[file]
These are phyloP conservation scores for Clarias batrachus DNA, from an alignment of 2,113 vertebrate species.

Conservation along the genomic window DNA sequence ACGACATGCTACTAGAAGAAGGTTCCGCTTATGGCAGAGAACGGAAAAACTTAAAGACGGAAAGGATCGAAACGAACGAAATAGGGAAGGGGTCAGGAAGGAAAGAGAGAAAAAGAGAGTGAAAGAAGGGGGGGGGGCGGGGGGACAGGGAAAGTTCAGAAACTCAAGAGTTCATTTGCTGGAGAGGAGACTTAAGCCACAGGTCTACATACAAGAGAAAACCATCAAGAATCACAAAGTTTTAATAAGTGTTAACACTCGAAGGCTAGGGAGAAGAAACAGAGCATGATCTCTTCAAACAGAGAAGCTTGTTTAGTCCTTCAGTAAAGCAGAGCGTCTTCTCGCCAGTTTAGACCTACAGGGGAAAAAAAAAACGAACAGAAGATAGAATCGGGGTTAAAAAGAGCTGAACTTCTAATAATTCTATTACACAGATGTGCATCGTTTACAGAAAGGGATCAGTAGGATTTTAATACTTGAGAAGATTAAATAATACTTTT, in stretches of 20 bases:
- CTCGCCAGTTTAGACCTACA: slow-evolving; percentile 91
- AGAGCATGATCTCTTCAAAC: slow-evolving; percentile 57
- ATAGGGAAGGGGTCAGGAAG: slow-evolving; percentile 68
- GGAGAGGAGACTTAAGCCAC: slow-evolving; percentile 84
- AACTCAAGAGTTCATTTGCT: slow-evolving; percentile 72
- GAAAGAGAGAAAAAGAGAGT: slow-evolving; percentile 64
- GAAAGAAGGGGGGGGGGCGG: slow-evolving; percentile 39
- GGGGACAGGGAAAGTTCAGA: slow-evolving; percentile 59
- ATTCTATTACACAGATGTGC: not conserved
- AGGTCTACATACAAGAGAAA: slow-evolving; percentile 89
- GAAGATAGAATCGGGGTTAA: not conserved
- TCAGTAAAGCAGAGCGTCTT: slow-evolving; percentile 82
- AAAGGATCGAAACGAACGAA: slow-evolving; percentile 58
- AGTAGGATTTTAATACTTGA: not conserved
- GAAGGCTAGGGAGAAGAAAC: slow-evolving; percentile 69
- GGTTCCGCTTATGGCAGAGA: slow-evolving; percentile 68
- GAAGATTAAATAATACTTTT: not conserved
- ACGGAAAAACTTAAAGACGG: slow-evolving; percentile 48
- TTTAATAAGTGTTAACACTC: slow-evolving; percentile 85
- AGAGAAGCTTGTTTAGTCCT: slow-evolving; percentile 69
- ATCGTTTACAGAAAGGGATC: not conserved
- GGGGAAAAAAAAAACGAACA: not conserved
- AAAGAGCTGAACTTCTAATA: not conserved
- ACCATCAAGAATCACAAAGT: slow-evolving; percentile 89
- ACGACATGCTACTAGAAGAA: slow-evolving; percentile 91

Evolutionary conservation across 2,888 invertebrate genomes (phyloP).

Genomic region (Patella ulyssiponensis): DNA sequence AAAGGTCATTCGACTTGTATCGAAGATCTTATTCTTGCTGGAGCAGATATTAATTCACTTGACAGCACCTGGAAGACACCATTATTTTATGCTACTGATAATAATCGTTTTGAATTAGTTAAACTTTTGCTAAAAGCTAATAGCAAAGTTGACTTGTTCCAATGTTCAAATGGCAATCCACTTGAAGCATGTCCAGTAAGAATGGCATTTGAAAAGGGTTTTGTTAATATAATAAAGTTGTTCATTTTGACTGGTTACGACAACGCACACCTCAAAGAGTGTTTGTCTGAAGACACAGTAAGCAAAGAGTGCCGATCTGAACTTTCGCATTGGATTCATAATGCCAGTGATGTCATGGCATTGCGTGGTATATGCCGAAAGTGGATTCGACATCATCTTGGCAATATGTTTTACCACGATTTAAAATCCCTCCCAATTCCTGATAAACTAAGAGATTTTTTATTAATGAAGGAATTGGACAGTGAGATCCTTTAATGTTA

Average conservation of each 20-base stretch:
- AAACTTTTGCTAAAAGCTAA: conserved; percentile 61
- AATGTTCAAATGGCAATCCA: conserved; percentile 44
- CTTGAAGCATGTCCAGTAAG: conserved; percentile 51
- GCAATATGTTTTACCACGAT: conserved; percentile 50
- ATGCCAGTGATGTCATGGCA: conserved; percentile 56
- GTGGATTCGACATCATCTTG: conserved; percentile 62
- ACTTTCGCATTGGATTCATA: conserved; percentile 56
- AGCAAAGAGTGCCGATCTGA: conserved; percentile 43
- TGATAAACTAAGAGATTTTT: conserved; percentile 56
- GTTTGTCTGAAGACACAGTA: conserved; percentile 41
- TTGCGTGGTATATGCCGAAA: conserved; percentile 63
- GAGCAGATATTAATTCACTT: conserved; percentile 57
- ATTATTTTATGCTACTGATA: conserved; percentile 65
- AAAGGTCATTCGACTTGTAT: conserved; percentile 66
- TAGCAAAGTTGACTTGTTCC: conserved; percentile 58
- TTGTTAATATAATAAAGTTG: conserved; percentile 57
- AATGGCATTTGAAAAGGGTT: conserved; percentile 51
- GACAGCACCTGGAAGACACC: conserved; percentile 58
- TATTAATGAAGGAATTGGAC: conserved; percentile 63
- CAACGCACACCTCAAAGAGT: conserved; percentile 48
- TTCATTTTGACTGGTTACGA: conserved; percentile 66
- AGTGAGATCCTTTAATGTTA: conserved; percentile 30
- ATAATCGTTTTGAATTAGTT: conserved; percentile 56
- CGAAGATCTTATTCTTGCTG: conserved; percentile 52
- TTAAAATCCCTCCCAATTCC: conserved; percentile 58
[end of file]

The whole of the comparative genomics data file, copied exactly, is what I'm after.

These are phyloP conservation scores for Clarias batrachus DNA, from an alignment of 2,113 vertebrate species.

Conservation along the genomic window DNA sequence ACGACATGCTACTAGAAGAAGGTTCCGCTTATGGCAGAGAACGGAAAAACTTAAAGACGGAAAGGATCGAAACGAACGAAATAGGGAAGGGGTCAGGAAGGAAAGAGAGAAAAAGAGAGTGAAAGAAGGGGGGGGGGCGGGGGGACAGGGAAAGTTCAGAAACTCAAGAGTTCATTTGCTGGAGAGGAGACTTAAGCCACAGGTCTACATACAAGAGAAAACCATCAAGAATCACAAAGTTTTAATAAGTGTTAACACTCGAAGGCTAGGGAGAAGAAACAGAGCATGATCTCTTCAAACAGAGAAGCTTGTTTAGTCCTTCAGTAAAGCAGAGCGTCTTCTCGCCAGTTTAGACCTACAGGGGAAAAAAAAAACGAACAGAAGATAGAATCGGGGTTAAAAAGAGCTGAACTTCTAATAATTCTATTACACAGATGTGCATCGTTTACAGAAAGGGATCAGTAGGATTTTAATACTTGAGAAGATTAAATAATACTTTT, in stretches of 20 bases:
- CTCGCCAGTTTAGACCTACA: slow-evolving; percentile 91
- AGAGCATGATCTCTTCAAAC: slow-evolving; percentile 57
- ATAGGGAAGGGGTCAGGAAG: slow-evolving; percentile 68
- GGAGAGGAGACTTAAGCCAC: slow-evolving; percentile 84
- AACTCAAGAGTTCATTTGCT: slow-evolving; percentile 72
- GAAAGAGAGAAAAAGAGAGT: slow-evolving; percentile 64
- GAAAGAAGGGGGGGGGGCGG: slow-evolving; percentile 39
- GGGGACAGGGAAAGTTCAGA: slow-evolving; percentile 59
- ATTCTATTACACAGATGTGC: not conserved
- AGGTCTACATACAAGAGAAA: slow-evolving; percentile 89
- GAAGATAGAATCGGGGTTAA: not conserved
- TCAGTAAAGCAGAGCGTCTT: slow-evolving; percentile 82
- AAAGGATCGAAACGAACGAA: slow-evolving; percentile 58
- AGTAGGATTTTAATACTTGA: not conserved
- GAAGGCTAGGGAGAAGAAAC: slow-evolving; percentile 69
- GGTTCCGCTTATGGCAGAGA: slow-evolving; percentile 68
- GAAGATTAAATAATACTTTT: not conserved
- ACGGAAAAACTTAAAGACGG: slow-evolving; percentile 48
- TTTAATAAGTGTTAACACTC: slow-evolving; percentile 85
- AGAGAAGCTTGTTTAGTCCT: slow-evolving; percentile 69
- ATCGTTTACAGAAAGGGATC: not conserved
- GGGGAAAAAAAAAACGAACA: not conserved
- AAAGAGCTGAACTTCTAATA: not conserved
- ACCATCAAGAATCACAAAGT: slow-evolving; percentile 89
- ACGACATGCTACTAGAAGAA: slow-evolving; percentile 91

Evolutionary conservation across 2,888 invertebrate genomes (phyloP).

Genomic region (Patella ulyssiponensis): DNA sequence AAAGGTCATTCGACTTGTATCGAAGATCTTATTCTTGCTGGAGCAGATATTAATTCACTTGACAGCACCTGGAAGACACCATTATTTTATGCTACTGATAATAATCGTTTTGAATTAGTTAAACTTTTGCTAAAAGCTAATAGCAAAGTTGACTTGTTCCAATGTTCAAATGGCAATCCACTTGAAGCATGTCCAGTAAGAATGGCATTTGAAAAGGGTTTTGTTAATATAATAAAGTTGTTCATTTTGACTGGTTACGACAACGCACACCTCAAAGAGTGTTTGTCTGAAGACACAGTAAGCAAAGAGTGCCGATCTGAACTTTCGCATTGGATTCATAATGCCAGTGATGTCATGGCATTGCGTGGTATATGCCGAAAGTGGATTCGACATCATCTTGGCAATATGTTTTACCACGATTTAAAATCCCTCCCAATTCCTGATAAACTAAGAGATTTTTTATTAATGAAGGAATTGGACAGTGAGATCCTTTAATGTTA

Average conservation of each 20-base stretch:
- AAACTTTTGCTAAAAGCTAA: conserved; percentile 61
- AATGTTCAAATGGCAATCCA: conserved; percentile 44
- CTTGAAGCATGTCCAGTAAG: conserved; percentile 51
- GCAATATGTTTTACCACGAT: conserved; percentile 50
- ATGCCAGTGATGTCATGGCA: conserved; percentile 56
- GTGGATTCGACATCATCTTG: conserved; percentile 62
- ACTTTCGCATTGGATTCATA: conserved; percentile 56
- AGCAAAGAGTGCCGATCTGA: conserved; percentile 43
- TGATAAACTAAGAGATTTTT: conserved; percentile 56
- GTTTGTCTGAAGACACAGTA: conserved; percentile 41
- TTGCGTGGTATATGCCGAAA: conserved; percentile 63
- GAGCAGATATTAATTCACTT: conserved; percentile 57
- ATTATTTTATGCTACTGATA: conserved; percentile 65
- AAAGGTCATTCGACTTGTAT: conserved; percentile 66
- TAGCAAAGTTGACTTGTTCC: conserved; percentile 58
- TTGTTAATATAATAAAGTTG: conserved; percentile 57
- AATGGCATTTGAAAAGGGTT: conserved; percentile 51
- GACAGCACCTGGAAGACACC: conserved; percentile 58
- TATTAATGAAGGAATTGGAC: conserved; percentile 63
- CAACGCACACCTCAAAGAGT: conserved; percentile 48
- TTCATTTTGACTGGTTACGA: conserved; percentile 66
- AGTGAGATCCTTTAATGTTA: conserved; percentile 30
- ATAATCGTTTTGAATTAGTT: conserved; percentile 56
- CGAAGATCTTATTCTTGCTG: conserved; percentile 52
- TTAAAATCCCTCCCAATTCC: conserved; percentile 58